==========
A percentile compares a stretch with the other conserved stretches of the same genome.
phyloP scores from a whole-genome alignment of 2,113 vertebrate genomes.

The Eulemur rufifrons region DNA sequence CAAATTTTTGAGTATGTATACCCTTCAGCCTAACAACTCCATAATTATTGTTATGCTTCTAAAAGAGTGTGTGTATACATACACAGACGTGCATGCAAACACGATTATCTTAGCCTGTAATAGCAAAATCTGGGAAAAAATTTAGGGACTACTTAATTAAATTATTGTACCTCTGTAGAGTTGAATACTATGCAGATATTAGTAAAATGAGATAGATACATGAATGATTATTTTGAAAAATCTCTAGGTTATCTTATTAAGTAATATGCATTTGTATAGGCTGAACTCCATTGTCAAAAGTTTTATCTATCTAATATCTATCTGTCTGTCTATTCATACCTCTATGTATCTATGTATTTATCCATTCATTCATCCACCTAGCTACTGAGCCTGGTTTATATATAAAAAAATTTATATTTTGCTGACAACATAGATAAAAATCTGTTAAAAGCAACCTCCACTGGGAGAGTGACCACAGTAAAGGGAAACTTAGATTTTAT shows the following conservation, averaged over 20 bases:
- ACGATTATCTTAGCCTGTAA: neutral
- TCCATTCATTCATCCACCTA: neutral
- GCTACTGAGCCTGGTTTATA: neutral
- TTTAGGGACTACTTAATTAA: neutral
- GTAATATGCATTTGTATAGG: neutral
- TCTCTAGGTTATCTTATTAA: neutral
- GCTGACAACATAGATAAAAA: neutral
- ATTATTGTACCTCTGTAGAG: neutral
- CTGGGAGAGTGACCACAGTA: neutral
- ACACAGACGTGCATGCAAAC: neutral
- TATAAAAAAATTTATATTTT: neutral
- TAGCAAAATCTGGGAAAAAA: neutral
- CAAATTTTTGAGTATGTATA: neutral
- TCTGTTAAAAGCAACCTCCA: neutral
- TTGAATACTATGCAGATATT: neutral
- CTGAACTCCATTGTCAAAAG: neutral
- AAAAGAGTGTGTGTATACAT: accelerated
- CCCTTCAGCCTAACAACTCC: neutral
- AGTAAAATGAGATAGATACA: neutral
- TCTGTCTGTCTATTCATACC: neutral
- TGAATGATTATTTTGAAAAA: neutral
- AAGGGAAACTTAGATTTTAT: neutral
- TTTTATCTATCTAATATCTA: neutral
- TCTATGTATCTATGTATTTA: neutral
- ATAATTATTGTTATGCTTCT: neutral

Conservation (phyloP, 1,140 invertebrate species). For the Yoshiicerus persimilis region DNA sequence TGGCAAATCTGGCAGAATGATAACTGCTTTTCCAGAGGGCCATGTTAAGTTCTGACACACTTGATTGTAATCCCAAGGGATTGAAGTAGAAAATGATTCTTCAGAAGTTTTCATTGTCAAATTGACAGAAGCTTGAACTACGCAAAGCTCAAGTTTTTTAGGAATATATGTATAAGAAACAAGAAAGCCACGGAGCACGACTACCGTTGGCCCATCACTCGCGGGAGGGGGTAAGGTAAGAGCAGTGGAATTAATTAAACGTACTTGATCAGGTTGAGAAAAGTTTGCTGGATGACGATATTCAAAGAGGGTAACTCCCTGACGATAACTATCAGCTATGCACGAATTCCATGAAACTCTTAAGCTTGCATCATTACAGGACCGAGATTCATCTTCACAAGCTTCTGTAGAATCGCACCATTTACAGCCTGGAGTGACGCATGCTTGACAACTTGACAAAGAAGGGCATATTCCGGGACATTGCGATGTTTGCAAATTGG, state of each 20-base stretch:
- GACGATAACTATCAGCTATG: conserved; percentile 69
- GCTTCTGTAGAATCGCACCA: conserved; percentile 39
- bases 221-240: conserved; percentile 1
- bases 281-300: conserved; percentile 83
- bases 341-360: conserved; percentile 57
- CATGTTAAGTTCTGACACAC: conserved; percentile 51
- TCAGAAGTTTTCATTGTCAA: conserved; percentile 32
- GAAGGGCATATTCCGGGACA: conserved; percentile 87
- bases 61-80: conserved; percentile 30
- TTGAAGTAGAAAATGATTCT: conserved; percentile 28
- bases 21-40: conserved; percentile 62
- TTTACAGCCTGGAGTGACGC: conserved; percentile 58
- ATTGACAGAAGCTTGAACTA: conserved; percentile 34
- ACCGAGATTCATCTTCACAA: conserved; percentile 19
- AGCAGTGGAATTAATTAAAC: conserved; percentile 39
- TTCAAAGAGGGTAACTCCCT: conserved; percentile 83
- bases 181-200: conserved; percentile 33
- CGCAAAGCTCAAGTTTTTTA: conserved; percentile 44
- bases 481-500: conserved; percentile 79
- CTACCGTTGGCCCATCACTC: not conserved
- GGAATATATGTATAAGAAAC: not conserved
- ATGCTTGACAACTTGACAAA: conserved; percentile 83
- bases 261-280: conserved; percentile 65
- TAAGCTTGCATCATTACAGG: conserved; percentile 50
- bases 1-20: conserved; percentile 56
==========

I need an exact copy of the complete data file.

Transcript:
A percentile compares a stretch with the other conserved stretches of the same genome.
phyloP scores from a whole-genome alignment of 2,113 vertebrate genomes.

The Eulemur rufifrons region DNA sequence CAAATTTTTGAGTATGTATACCCTTCAGCCTAACAACTCCATAATTATTGTTATGCTTCTAAAAGAGTGTGTGTATACATACACAGACGTGCATGCAAACACGATTATCTTAGCCTGTAATAGCAAAATCTGGGAAAAAATTTAGGGACTACTTAATTAAATTATTGTACCTCTGTAGAGTTGAATACTATGCAGATATTAGTAAAATGAGATAGATACATGAATGATTATTTTGAAAAATCTCTAGGTTATCTTATTAAGTAATATGCATTTGTATAGGCTGAACTCCATTGTCAAAAGTTTTATCTATCTAATATCTATCTGTCTGTCTATTCATACCTCTATGTATCTATGTATTTATCCATTCATTCATCCACCTAGCTACTGAGCCTGGTTTATATATAAAAAAATTTATATTTTGCTGACAACATAGATAAAAATCTGTTAAAAGCAACCTCCACTGGGAGAGTGACCACAGTAAAGGGAAACTTAGATTTTAT shows the following conservation, averaged over 20 bases:
- ACGATTATCTTAGCCTGTAA: neutral
- TCCATTCATTCATCCACCTA: neutral
- GCTACTGAGCCTGGTTTATA: neutral
- TTTAGGGACTACTTAATTAA: neutral
- GTAATATGCATTTGTATAGG: neutral
- TCTCTAGGTTATCTTATTAA: neutral
- GCTGACAACATAGATAAAAA: neutral
- ATTATTGTACCTCTGTAGAG: neutral
- CTGGGAGAGTGACCACAGTA: neutral
- ACACAGACGTGCATGCAAAC: neutral
- TATAAAAAAATTTATATTTT: neutral
- TAGCAAAATCTGGGAAAAAA: neutral
- CAAATTTTTGAGTATGTATA: neutral
- TCTGTTAAAAGCAACCTCCA: neutral
- TTGAATACTATGCAGATATT: neutral
- CTGAACTCCATTGTCAAAAG: neutral
- AAAAGAGTGTGTGTATACAT: accelerated
- CCCTTCAGCCTAACAACTCC: neutral
- AGTAAAATGAGATAGATACA: neutral
- TCTGTCTGTCTATTCATACC: neutral
- TGAATGATTATTTTGAAAAA: neutral
- AAGGGAAACTTAGATTTTAT: neutral
- TTTTATCTATCTAATATCTA: neutral
- TCTATGTATCTATGTATTTA: neutral
- ATAATTATTGTTATGCTTCT: neutral

Conservation (phyloP, 1,140 invertebrate species). For the Yoshiicerus persimilis region DNA sequence TGGCAAATCTGGCAGAATGATAACTGCTTTTCCAGAGGGCCATGTTAAGTTCTGACACACTTGATTGTAATCCCAAGGGATTGAAGTAGAAAATGATTCTTCAGAAGTTTTCATTGTCAAATTGACAGAAGCTTGAACTACGCAAAGCTCAAGTTTTTTAGGAATATATGTATAAGAAACAAGAAAGCCACGGAGCACGACTACCGTTGGCCCATCACTCGCGGGAGGGGGTAAGGTAAGAGCAGTGGAATTAATTAAACGTACTTGATCAGGTTGAGAAAAGTTTGCTGGATGACGATATTCAAAGAGGGTAACTCCCTGACGATAACTATCAGCTATGCACGAATTCCATGAAACTCTTAAGCTTGCATCATTACAGGACCGAGATTCATCTTCACAAGCTTCTGTAGAATCGCACCATTTACAGCCTGGAGTGACGCATGCTTGACAACTTGACAAAGAAGGGCATATTCCGGGACATTGCGATGTTTGCAAATTGG, state of each 20-base stretch:
- GACGATAACTATCAGCTATG: conserved; percentile 69
- GCTTCTGTAGAATCGCACCA: conserved; percentile 39
- bases 221-240: conserved; percentile 1
- bases 281-300: conserved; percentile 83
- bases 341-360: conserved; percentile 57
- CATGTTAAGTTCTGACACAC: conserved; percentile 51
- TCAGAAGTTTTCATTGTCAA: conserved; percentile 32
- GAAGGGCATATTCCGGGACA: conserved; percentile 87
- bases 61-80: conserved; percentile 30
- TTGAAGTAGAAAATGATTCT: conserved; percentile 28
- bases 21-40: conserved; percentile 62
- TTTACAGCCTGGAGTGACGC: conserved; percentile 58
- ATTGACAGAAGCTTGAACTA: conserved; percentile 34
- ACCGAGATTCATCTTCACAA: conserved; percentile 19
- AGCAGTGGAATTAATTAAAC: conserved; percentile 39
- TTCAAAGAGGGTAACTCCCT: conserved; percentile 83
- bases 181-200: conserved; percentile 33
- CGCAAAGCTCAAGTTTTTTA: conserved; percentile 44
- bases 481-500: conserved; percentile 79
- CTACCGTTGGCCCATCACTC: not conserved
- GGAATATATGTATAAGAAAC: not conserved
- ATGCTTGACAACTTGACAAA: conserved; percentile 83
- bases 261-280: conserved; percentile 65
- TAAGCTTGCATCATTACAGG: conserved; percentile 50
- bases 1-20: conserved; percentile 56